Before talking about how the researchers at the Tel Aviv University in Israel have started to create bioplastic polymers from algae-eating microorganisms, we should know what bioplastic even is. Bioplastics are plastics derived from renewable sources such as woodchips, corn starch, food waste, and more. Sadly, fresh water is a must in order to make bioplastics, but many countries are deficient in that resource.
One example of such country is Israel- they do not have abundant supply of fresh water. Other countries lacking in fresh water are China and India, whose land masses are huge and so do their plastic consumption.
In Israel, researchers tried to solve this problem by using microorganisms that feed on seaweed to produce bioplastic polymers, also called polyhydroxyalkanoate (PHA). These polymers are biodegradable and zero-toxic-waste. Moreover, seaweed can be bred in seawater, making it easy for any country- even those who lack fresh water- to create them.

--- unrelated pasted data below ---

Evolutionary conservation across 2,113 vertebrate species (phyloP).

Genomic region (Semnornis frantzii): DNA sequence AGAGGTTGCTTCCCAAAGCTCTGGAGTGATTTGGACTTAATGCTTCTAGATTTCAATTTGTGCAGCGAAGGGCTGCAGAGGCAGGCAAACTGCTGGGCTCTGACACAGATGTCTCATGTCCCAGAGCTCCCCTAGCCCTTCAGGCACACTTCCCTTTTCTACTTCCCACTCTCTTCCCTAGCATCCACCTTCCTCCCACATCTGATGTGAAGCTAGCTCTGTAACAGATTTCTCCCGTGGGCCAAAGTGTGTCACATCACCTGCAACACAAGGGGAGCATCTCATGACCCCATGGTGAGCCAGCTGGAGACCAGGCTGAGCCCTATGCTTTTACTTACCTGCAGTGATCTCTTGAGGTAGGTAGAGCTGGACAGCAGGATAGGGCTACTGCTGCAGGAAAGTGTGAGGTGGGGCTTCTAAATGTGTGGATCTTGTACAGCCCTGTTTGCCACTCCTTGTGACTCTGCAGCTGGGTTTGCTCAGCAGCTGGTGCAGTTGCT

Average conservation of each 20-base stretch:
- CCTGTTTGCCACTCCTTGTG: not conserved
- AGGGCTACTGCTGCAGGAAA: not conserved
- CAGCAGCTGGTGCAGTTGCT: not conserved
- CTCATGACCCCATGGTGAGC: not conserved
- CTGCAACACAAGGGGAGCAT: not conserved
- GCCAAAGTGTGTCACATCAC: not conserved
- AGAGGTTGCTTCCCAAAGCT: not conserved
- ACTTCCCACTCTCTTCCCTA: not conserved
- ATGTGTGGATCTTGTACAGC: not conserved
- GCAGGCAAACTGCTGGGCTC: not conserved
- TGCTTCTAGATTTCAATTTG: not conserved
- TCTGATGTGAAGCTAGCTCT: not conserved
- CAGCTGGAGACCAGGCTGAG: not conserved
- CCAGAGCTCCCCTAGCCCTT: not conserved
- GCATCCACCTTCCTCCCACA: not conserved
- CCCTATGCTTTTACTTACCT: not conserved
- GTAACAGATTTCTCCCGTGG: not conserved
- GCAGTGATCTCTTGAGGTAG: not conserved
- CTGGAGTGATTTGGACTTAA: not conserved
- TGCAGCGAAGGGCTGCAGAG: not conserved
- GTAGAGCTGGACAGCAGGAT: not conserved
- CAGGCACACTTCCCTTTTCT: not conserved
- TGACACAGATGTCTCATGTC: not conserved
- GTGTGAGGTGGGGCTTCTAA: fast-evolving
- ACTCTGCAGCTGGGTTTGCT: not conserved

The study that contributed to this was led by Dr. Alexander Golberg and Prof. Michael Gozin from Tel Aviv University. This was published in the journal Bioresource Technology.
Golberg, a senior lecturer at TAU's The Department of Environmental Studies said, “Plastics take centuries to decay. So bottles, packaging, and bags accumulate into plastic ‘continents’ in the oceans, endangering animals and polluting the environment."
The process in which they have developed uses multi-cellular seaweed cultivated from the sea. The microorganisms eat algae and produce a polymer used to produce bioplastics. "The process we proposed will enable all countries to alter their petroleum-derived plastics to biodegradable plastics," Golberg added.